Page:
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The Châtelperronian open-air site of Aranbaltza II presents a set of very particular characteristics, such as the large number of well-preserved lithic materials in a small area and the presence of lobular accumulations that represents the 33% of different size and shape of lithic materials of the whole assemblage. Through the application of density, hotspots, and 3D-fabric analysis, in combination with sedimentological data, we discuss the factors responsible of the accumulation of these archaeological materials. The main goal of this work is inferring the formation processes from a geoarchaeological perspective and the spatial organization of this site, unraveling the high-density accumulations of this site and therefore the activities carried out. The complexity of site formation processes has not traditionally been taken into account, leading to explanatory proposals in terms of human behavior disconnected from the sedimentary context. In this work, we highlight the need to analyze site formation processes before making assumptions about human behavior. Thus, the difficulties of dismantling and interpreting high density concentrations of materials in reduced areas are addressed, as it is also observed in other Châtelperronian open-air sites, like Vieux Coutets, Les Bossats at Omersson, Canaule II, or Le Basté, which show concentrations of lithic materials that have been interpreted as waste accumulations in knapping areas, where other activities also took place. The results obtained have revealed that some materials could have suffered a short-distance displacement followed by a rapid burial that protected them and their spatial integrity, thus allowing a preservation of the main zones of accumulation of materials and therefore the type of actions performed at Aranbaltza II.
... The importance of ursid places in Neanderthal landscapes may also be gleaned from Middle Paleolithic burial practices. As outlined by Camarós et al. (2017), the Neanderthal burial of La Chapelle-aux-Saint in Southwestern France may provide tentative evidence for the utilization of refurbished cave bear hibernation pits. The heated controversy on the intentional character of Neanderthal burials (Rendu et al. 2014(Rendu et al. , 2016Dibble et al. 2015) may then, in some instances at least, beg the actual question at hand and only detract attention from the 'hybrid' quality of the burials as partly anthropogenic and partly zoogenic. ...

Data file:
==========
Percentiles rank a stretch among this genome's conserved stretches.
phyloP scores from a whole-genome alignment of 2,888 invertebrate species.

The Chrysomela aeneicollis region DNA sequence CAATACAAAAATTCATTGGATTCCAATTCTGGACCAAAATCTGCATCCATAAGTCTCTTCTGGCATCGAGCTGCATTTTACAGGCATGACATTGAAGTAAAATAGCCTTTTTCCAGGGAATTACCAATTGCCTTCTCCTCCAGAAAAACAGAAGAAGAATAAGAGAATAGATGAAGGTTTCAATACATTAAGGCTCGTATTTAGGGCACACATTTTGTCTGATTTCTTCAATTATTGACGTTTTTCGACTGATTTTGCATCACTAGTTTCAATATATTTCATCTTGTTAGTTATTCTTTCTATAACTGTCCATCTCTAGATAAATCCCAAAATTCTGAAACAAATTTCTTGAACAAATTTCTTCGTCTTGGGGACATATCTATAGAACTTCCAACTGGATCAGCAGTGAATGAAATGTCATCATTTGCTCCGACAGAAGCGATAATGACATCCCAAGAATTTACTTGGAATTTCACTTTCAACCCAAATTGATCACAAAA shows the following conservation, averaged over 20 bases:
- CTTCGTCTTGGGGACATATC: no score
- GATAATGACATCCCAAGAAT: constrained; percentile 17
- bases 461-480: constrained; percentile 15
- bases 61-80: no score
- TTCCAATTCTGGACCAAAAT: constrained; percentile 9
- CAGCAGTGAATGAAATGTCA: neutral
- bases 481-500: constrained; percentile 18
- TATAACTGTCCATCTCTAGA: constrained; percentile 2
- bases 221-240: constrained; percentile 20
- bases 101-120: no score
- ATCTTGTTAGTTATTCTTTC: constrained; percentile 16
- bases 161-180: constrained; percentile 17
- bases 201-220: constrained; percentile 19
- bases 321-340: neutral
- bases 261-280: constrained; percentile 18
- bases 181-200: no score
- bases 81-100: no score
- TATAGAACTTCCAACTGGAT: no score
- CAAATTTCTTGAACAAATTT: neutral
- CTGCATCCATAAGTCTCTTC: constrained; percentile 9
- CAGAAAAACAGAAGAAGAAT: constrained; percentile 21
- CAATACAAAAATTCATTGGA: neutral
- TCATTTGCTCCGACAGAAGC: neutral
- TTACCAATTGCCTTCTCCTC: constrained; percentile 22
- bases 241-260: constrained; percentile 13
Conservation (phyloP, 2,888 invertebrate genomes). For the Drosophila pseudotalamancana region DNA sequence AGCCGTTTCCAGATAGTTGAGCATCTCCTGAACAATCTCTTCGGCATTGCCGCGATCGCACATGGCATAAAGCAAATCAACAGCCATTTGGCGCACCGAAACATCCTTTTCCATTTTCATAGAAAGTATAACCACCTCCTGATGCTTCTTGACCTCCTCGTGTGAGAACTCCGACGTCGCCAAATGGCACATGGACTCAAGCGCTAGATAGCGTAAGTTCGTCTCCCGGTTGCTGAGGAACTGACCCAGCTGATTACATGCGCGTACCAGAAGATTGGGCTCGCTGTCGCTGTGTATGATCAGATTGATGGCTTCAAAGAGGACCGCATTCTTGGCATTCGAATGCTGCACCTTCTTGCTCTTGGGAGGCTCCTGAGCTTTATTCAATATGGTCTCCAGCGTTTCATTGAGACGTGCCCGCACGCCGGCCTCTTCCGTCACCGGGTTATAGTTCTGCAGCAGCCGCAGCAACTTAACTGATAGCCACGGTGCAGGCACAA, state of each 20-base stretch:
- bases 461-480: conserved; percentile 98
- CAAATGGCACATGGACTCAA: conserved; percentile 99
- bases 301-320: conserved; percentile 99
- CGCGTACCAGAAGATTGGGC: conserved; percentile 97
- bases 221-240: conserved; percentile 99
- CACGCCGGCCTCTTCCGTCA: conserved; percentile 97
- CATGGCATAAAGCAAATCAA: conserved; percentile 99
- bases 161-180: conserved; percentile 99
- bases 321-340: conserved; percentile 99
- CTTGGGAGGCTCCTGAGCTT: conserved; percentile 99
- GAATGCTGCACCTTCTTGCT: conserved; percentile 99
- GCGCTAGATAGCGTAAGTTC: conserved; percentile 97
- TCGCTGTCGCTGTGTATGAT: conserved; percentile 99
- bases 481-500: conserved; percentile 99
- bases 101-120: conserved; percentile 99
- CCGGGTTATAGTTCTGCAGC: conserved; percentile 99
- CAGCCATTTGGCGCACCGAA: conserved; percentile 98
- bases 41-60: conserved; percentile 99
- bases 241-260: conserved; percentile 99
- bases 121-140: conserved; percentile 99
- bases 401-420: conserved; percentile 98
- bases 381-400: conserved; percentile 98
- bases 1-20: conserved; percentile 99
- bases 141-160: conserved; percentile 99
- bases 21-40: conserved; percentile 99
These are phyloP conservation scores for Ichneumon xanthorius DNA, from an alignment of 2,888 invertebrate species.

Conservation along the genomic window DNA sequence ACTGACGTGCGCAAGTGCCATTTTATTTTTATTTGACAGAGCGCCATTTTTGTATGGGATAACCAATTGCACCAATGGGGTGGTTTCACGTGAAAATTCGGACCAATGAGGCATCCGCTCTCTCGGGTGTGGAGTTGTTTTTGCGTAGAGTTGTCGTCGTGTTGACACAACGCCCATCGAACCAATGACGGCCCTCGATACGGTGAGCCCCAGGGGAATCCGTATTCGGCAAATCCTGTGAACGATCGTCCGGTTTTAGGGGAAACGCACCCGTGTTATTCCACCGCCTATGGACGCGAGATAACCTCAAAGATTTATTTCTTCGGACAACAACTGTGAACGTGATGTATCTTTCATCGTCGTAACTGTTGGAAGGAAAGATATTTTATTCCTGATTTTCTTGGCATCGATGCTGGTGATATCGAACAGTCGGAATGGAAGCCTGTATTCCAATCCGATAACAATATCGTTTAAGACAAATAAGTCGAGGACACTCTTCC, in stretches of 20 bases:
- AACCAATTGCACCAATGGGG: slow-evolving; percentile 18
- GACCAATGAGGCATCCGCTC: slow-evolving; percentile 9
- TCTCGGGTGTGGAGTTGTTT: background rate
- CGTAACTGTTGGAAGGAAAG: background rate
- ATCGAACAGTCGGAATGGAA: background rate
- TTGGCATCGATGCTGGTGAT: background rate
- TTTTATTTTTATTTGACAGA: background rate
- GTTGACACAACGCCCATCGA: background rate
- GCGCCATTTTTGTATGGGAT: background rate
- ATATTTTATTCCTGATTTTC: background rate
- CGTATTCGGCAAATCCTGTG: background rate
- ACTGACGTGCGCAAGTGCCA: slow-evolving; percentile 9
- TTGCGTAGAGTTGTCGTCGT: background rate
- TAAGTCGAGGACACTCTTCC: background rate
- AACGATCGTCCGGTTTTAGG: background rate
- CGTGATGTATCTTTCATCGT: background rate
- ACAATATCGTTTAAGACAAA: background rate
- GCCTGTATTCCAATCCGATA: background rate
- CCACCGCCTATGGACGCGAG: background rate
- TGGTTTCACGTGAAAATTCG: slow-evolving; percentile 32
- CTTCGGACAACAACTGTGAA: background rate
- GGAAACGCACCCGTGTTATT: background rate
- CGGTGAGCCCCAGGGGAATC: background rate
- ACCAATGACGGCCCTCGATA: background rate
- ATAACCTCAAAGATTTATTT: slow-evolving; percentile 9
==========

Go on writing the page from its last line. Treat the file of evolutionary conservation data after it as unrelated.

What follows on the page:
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Late Pleistocene hominins co-evolved with non-analogue assemblages of carnivores and carnivorous omnivores. Although previous work has carefully examined the ecological and adaptive significance of living in such carnivore-saturated environments, surprisingly little attention has been paid to the social and cultural consequences of being-with, and adapting to, other charismatic predators and keystone carnivores. Focusing on Neanderthal populations in Western Eurasia, this paper draws together mounting archaeological evidence that suggests that some Late Pleistocene hominins devised specific behavioral strategies to negotiate their place within the vibrant carnivore guilds of their time. We build on integrative multispecies theory and broader re-conceptualizations of human-nature relations to argue that otherwise puzzling evidence for purported ‘symbolic’ behavior among Neanderthals can compellingly be re-synthesized with their ecology, settlement organization and lifeworld phenomenology. This re-framing of Neanderthal lifeways in the larger context of startling carnivore environments reveals that these hominins likely developed intimate, culturally mediated, and hence varied, bonds with raptor, hyena and bear others, rather than merely competing with them for resources, space and survival. This redressing of human-carnivore relations in the Middle Paleolithic yields important challenges for current narratives on evolving multispecies systems in the Late Pleistocene, complicating our understanding of Late Quaternary megafaunal extinctions and the roles of hominins in these processes.
... Similarly, carnivores are also attracted by the remains of the human refuse due to the smell of the bones, and meat and grease on the fire places. Carnivore visits on open-air or cave sites could consistently modify the original spatial distributions of the discarded items (Arilla et al. 2018;Camarós et al. 2013) or create new damages on the prey bones (Arilla et al. 2014;Camarós et al. 2017;Diedrich 2015;Fosse et al. 2012;Costamagno et al. 2009;Moncel et al. 2008;Discamps et al. 2012). At times, these carnivores' behaviours could generate a stratigraphic mixing of the archaeological floors making challenging the discrimination of the palimpsests (Egeland et al. 2004;Yravedra and Gómez-Castanedo 2014). ...
It has been assumed that graphic behaviour, traditionally known as art, is a specific behaviour of Homo sapiens. Current archaeological information shows that there is evidence of such behaviour prior to the presence of H. sapiens in Asia, Africa, and Europe. The first evidence documented in Europe dates back to the transition between the Lower Palaeolithic and the Early Middle Palaeolithic, before the ‘classical’ Neanderthals and Middle Palaeolithic technological traditions. With Neanderthal populations, the number of portable objects with decoration increases progressively, and the first evidence of cave art appears in deep spaces. Themes are nonfigurative, and the variety in the linear patterns gradually increases, with repetition, organisation, and structuring of the forms. These representations display rhythm, order, and compositional hierarchy. The techniques used are engraving for portable art and drawing for cave art. Cave art research proposes that Neanderthals also achieved a new symbolic landmark in the social transcendence and durability of graphic communication systems. These results and the conclusions derived from them, which have opened an intense scientific debate, shatter the traditional idea that prehistoric portable and parietal art is exclusive to H. sapiens. Above all, they open the possibility of exploring and understanding cave art in a different way.